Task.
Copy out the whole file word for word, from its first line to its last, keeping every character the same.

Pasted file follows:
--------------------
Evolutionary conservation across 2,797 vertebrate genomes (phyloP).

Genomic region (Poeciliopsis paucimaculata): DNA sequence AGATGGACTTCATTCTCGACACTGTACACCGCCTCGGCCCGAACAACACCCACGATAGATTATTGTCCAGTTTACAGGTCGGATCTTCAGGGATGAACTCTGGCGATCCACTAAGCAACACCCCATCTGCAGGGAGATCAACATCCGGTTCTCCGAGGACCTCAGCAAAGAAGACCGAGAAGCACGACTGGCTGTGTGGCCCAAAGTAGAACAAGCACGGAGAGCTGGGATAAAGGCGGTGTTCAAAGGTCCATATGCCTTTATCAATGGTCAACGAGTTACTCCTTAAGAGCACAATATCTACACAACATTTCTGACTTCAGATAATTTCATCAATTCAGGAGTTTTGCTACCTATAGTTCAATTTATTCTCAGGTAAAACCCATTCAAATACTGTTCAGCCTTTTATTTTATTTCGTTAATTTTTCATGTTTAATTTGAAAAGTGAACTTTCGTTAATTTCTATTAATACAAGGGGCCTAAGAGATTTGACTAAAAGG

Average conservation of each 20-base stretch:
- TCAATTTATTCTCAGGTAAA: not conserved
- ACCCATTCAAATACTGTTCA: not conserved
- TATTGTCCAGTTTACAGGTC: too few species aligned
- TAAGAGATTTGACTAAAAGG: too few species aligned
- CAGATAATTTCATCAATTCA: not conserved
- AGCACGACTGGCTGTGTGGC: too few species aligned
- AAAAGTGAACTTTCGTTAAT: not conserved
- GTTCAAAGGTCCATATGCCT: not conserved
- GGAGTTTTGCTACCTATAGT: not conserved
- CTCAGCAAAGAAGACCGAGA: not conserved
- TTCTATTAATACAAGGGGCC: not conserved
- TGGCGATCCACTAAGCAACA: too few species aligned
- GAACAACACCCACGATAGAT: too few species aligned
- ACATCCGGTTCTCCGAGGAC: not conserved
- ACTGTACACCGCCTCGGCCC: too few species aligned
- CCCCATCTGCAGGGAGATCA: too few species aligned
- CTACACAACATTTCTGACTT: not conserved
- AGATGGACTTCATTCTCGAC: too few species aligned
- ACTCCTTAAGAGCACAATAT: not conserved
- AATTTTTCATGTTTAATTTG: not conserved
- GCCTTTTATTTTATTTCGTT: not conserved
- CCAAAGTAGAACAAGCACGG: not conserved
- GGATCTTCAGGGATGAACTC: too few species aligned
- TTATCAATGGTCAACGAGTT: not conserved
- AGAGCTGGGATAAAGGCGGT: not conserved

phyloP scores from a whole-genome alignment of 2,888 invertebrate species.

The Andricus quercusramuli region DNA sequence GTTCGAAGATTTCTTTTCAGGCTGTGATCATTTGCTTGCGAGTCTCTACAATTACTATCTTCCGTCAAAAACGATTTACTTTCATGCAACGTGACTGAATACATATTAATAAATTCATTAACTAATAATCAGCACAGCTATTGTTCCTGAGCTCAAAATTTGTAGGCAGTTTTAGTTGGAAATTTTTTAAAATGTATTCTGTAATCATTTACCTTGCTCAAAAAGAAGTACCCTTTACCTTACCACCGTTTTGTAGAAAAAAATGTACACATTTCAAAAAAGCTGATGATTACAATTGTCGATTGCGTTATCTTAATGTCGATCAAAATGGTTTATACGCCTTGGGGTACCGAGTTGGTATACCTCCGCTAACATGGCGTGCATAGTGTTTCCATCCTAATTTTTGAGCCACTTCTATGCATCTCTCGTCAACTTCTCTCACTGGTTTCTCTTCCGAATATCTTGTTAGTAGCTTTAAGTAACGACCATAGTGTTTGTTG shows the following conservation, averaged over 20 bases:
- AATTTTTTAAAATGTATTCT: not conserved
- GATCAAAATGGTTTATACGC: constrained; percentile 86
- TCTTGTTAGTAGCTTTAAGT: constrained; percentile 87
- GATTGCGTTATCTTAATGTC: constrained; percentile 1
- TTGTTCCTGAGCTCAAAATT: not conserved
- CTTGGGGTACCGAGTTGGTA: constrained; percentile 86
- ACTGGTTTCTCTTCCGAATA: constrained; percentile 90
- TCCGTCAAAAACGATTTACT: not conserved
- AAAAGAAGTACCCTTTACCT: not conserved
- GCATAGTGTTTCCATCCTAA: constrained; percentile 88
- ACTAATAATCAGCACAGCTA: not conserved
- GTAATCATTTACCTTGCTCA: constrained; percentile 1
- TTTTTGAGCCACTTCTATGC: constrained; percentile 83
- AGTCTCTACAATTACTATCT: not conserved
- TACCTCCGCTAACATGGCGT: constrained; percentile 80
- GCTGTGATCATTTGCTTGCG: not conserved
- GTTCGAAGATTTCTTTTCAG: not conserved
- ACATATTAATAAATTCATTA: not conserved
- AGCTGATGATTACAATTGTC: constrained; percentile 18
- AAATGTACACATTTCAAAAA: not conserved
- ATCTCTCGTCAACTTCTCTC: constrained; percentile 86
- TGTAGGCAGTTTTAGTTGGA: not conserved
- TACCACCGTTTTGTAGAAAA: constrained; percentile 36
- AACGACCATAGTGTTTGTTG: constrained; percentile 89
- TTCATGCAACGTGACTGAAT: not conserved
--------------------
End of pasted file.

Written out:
Evolutionary conservation across 2,797 vertebrate genomes (phyloP).

Genomic region (Poeciliopsis paucimaculata): DNA sequence AGATGGACTTCATTCTCGACACTGTACACCGCCTCGGCCCGAACAACACCCACGATAGATTATTGTCCAGTTTACAGGTCGGATCTTCAGGGATGAACTCTGGCGATCCACTAAGCAACACCCCATCTGCAGGGAGATCAACATCCGGTTCTCCGAGGACCTCAGCAAAGAAGACCGAGAAGCACGACTGGCTGTGTGGCCCAAAGTAGAACAAGCACGGAGAGCTGGGATAAAGGCGGTGTTCAAAGGTCCATATGCCTTTATCAATGGTCAACGAGTTACTCCTTAAGAGCACAATATCTACACAACATTTCTGACTTCAGATAATTTCATCAATTCAGGAGTTTTGCTACCTATAGTTCAATTTATTCTCAGGTAAAACCCATTCAAATACTGTTCAGCCTTTTATTTTATTTCGTTAATTTTTCATGTTTAATTTGAAAAGTGAACTTTCGTTAATTTCTATTAATACAAGGGGCCTAAGAGATTTGACTAAAAGG

Average conservation of each 20-base stretch:
- TCAATTTATTCTCAGGTAAA: not conserved
- ACCCATTCAAATACTGTTCA: not conserved
- TATTGTCCAGTTTACAGGTC: too few species aligned
- TAAGAGATTTGACTAAAAGG: too few species aligned
- CAGATAATTTCATCAATTCA: not conserved
- AGCACGACTGGCTGTGTGGC: too few species aligned
- AAAAGTGAACTTTCGTTAAT: not conserved
- GTTCAAAGGTCCATATGCCT: not conserved
- GGAGTTTTGCTACCTATAGT: not conserved
- CTCAGCAAAGAAGACCGAGA: not conserved
- TTCTATTAATACAAGGGGCC: not conserved
- TGGCGATCCACTAAGCAACA: too few species aligned
- GAACAACACCCACGATAGAT: too few species aligned
- ACATCCGGTTCTCCGAGGAC: not conserved
- ACTGTACACCGCCTCGGCCC: too few species aligned
- CCCCATCTGCAGGGAGATCA: too few species aligned
- CTACACAACATTTCTGACTT: not conserved
- AGATGGACTTCATTCTCGAC: too few species aligned
- ACTCCTTAAGAGCACAATAT: not conserved
- AATTTTTCATGTTTAATTTG: not conserved
- GCCTTTTATTTTATTTCGTT: not conserved
- CCAAAGTAGAACAAGCACGG: not conserved
- GGATCTTCAGGGATGAACTC: too few species aligned
- TTATCAATGGTCAACGAGTT: not conserved
- AGAGCTGGGATAAAGGCGGT: not conserved

phyloP scores from a whole-genome alignment of 2,888 invertebrate species.

The Andricus quercusramuli region DNA sequence GTTCGAAGATTTCTTTTCAGGCTGTGATCATTTGCTTGCGAGTCTCTACAATTACTATCTTCCGTCAAAAACGATTTACTTTCATGCAACGTGACTGAATACATATTAATAAATTCATTAACTAATAATCAGCACAGCTATTGTTCCTGAGCTCAAAATTTGTAGGCAGTTTTAGTTGGAAATTTTTTAAAATGTATTCTGTAATCATTTACCTTGCTCAAAAAGAAGTACCCTTTACCTTACCACCGTTTTGTAGAAAAAAATGTACACATTTCAAAAAAGCTGATGATTACAATTGTCGATTGCGTTATCTTAATGTCGATCAAAATGGTTTATACGCCTTGGGGTACCGAGTTGGTATACCTCCGCTAACATGGCGTGCATAGTGTTTCCATCCTAATTTTTGAGCCACTTCTATGCATCTCTCGTCAACTTCTCTCACTGGTTTCTCTTCCGAATATCTTGTTAGTAGCTTTAAGTAACGACCATAGTGTTTGTTG shows the following conservation, averaged over 20 bases:
- AATTTTTTAAAATGTATTCT: not conserved
- GATCAAAATGGTTTATACGC: constrained; percentile 86
- TCTTGTTAGTAGCTTTAAGT: constrained; percentile 87
- GATTGCGTTATCTTAATGTC: constrained; percentile 1
- TTGTTCCTGAGCTCAAAATT: not conserved
- CTTGGGGTACCGAGTTGGTA: constrained; percentile 86
- ACTGGTTTCTCTTCCGAATA: constrained; percentile 90
- TCCGTCAAAAACGATTTACT: not conserved
- AAAAGAAGTACCCTTTACCT: not conserved
- GCATAGTGTTTCCATCCTAA: constrained; percentile 88
- ACTAATAATCAGCACAGCTA: not conserved
- GTAATCATTTACCTTGCTCA: constrained; percentile 1
- TTTTTGAGCCACTTCTATGC: constrained; percentile 83
- AGTCTCTACAATTACTATCT: not conserved
- TACCTCCGCTAACATGGCGT: constrained; percentile 80
- GCTGTGATCATTTGCTTGCG: not conserved
- GTTCGAAGATTTCTTTTCAG: not conserved
- ACATATTAATAAATTCATTA: not conserved
- AGCTGATGATTACAATTGTC: constrained; percentile 18
- AAATGTACACATTTCAAAAA: not conserved
- ATCTCTCGTCAACTTCTCTC: constrained; percentile 86
- TGTAGGCAGTTTTAGTTGGA: not conserved
- TACCACCGTTTTGTAGAAAA: constrained; percentile 36
- AACGACCATAGTGTTTGTTG: constrained; percentile 89
- TTCATGCAACGTGACTGAAT: not conserved